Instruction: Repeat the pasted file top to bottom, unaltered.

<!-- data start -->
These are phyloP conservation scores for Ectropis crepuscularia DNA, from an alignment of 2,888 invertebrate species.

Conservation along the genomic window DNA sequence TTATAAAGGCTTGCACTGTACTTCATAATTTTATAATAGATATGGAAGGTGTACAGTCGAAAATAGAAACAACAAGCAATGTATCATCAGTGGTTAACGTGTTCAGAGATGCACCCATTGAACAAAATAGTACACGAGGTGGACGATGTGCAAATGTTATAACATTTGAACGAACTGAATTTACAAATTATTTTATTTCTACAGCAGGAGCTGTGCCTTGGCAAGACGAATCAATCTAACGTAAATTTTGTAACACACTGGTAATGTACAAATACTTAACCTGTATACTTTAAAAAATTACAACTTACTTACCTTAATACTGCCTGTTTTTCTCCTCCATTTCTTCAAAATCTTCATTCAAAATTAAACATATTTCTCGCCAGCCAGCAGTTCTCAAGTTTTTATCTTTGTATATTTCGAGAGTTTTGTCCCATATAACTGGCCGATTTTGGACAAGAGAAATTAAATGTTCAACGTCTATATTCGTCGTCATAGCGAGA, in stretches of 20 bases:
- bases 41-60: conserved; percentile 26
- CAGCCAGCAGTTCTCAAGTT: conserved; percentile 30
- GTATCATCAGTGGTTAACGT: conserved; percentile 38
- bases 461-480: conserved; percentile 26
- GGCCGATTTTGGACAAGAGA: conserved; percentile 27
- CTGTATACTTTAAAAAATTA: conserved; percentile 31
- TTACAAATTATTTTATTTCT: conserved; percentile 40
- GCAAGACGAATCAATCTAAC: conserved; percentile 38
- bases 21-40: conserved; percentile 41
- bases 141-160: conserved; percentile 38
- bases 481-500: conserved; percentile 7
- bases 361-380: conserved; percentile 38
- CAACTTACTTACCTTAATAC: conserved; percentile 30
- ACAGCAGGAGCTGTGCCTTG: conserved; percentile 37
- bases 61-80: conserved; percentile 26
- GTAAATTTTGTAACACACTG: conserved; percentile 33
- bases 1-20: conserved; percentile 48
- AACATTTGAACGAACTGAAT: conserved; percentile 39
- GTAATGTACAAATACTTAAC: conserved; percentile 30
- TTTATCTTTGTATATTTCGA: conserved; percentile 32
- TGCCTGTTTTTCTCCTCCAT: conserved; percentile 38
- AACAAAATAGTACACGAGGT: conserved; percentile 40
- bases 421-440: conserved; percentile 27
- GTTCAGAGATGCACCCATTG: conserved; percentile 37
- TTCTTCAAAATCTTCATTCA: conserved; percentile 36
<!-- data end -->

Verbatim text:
These are phyloP conservation scores for Ectropis crepuscularia DNA, from an alignment of 2,888 invertebrate species.

Conservation along the genomic window DNA sequence TTATAAAGGCTTGCACTGTACTTCATAATTTTATAATAGATATGGAAGGTGTACAGTCGAAAATAGAAACAACAAGCAATGTATCATCAGTGGTTAACGTGTTCAGAGATGCACCCATTGAACAAAATAGTACACGAGGTGGACGATGTGCAAATGTTATAACATTTGAACGAACTGAATTTACAAATTATTTTATTTCTACAGCAGGAGCTGTGCCTTGGCAAGACGAATCAATCTAACGTAAATTTTGTAACACACTGGTAATGTACAAATACTTAACCTGTATACTTTAAAAAATTACAACTTACTTACCTTAATACTGCCTGTTTTTCTCCTCCATTTCTTCAAAATCTTCATTCAAAATTAAACATATTTCTCGCCAGCCAGCAGTTCTCAAGTTTTTATCTTTGTATATTTCGAGAGTTTTGTCCCATATAACTGGCCGATTTTGGACAAGAGAAATTAAATGTTCAACGTCTATATTCGTCGTCATAGCGAGA, in stretches of 20 bases:
- bases 41-60: conserved; percentile 26
- CAGCCAGCAGTTCTCAAGTT: conserved; percentile 30
- GTATCATCAGTGGTTAACGT: conserved; percentile 38
- bases 461-480: conserved; percentile 26
- GGCCGATTTTGGACAAGAGA: conserved; percentile 27
- CTGTATACTTTAAAAAATTA: conserved; percentile 31
- TTACAAATTATTTTATTTCT: conserved; percentile 40
- GCAAGACGAATCAATCTAAC: conserved; percentile 38
- bases 21-40: conserved; percentile 41
- bases 141-160: conserved; percentile 38
- bases 481-500: conserved; percentile 7
- bases 361-380: conserved; percentile 38
- CAACTTACTTACCTTAATAC: conserved; percentile 30
- ACAGCAGGAGCTGTGCCTTG: conserved; percentile 37
- bases 61-80: conserved; percentile 26
- GTAAATTTTGTAACACACTG: conserved; percentile 33
- bases 1-20: conserved; percentile 48
- AACATTTGAACGAACTGAAT: conserved; percentile 39
- GTAATGTACAAATACTTAAC: conserved; percentile 30
- TTTATCTTTGTATATTTCGA: conserved; percentile 32
- TGCCTGTTTTTCTCCTCCAT: conserved; percentile 38
- AACAAAATAGTACACGAGGT: conserved; percentile 40
- bases 421-440: conserved; percentile 27
- GTTCAGAGATGCACCCATTG: conserved; percentile 37
- TTCTTCAAAATCTTCATTCA: conserved; percentile 36